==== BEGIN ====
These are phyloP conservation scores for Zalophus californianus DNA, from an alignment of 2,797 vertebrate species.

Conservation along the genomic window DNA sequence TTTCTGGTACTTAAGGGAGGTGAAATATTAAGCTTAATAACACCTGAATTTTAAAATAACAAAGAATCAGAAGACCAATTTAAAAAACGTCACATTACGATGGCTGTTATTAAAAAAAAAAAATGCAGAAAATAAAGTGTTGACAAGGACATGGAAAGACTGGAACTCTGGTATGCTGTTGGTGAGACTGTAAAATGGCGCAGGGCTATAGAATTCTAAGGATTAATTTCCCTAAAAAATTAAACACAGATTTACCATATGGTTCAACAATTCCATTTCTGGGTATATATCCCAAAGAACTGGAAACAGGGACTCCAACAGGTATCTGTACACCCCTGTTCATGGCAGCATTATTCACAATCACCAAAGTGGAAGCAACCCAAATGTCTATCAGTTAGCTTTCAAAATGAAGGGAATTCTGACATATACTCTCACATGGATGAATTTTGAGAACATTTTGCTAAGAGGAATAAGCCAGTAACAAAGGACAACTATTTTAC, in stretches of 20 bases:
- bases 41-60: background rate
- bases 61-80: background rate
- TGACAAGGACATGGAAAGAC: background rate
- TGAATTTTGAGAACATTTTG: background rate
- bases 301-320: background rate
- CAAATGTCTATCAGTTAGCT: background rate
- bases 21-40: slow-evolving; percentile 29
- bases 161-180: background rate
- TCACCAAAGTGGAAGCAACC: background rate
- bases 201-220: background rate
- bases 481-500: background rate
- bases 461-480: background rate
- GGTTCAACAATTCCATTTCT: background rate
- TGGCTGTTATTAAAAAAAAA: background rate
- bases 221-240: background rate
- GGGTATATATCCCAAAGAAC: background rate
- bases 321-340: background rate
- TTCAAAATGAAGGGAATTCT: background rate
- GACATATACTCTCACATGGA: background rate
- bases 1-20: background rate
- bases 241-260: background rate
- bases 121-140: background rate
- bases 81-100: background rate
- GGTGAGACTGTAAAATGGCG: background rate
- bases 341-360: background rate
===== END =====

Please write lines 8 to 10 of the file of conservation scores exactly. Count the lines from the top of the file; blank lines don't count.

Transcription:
- CAAATGTCTATCAGTTAGCT: background rate
- bases 21-40: slow-evolving; percentile 29
- bases 161-180: background rate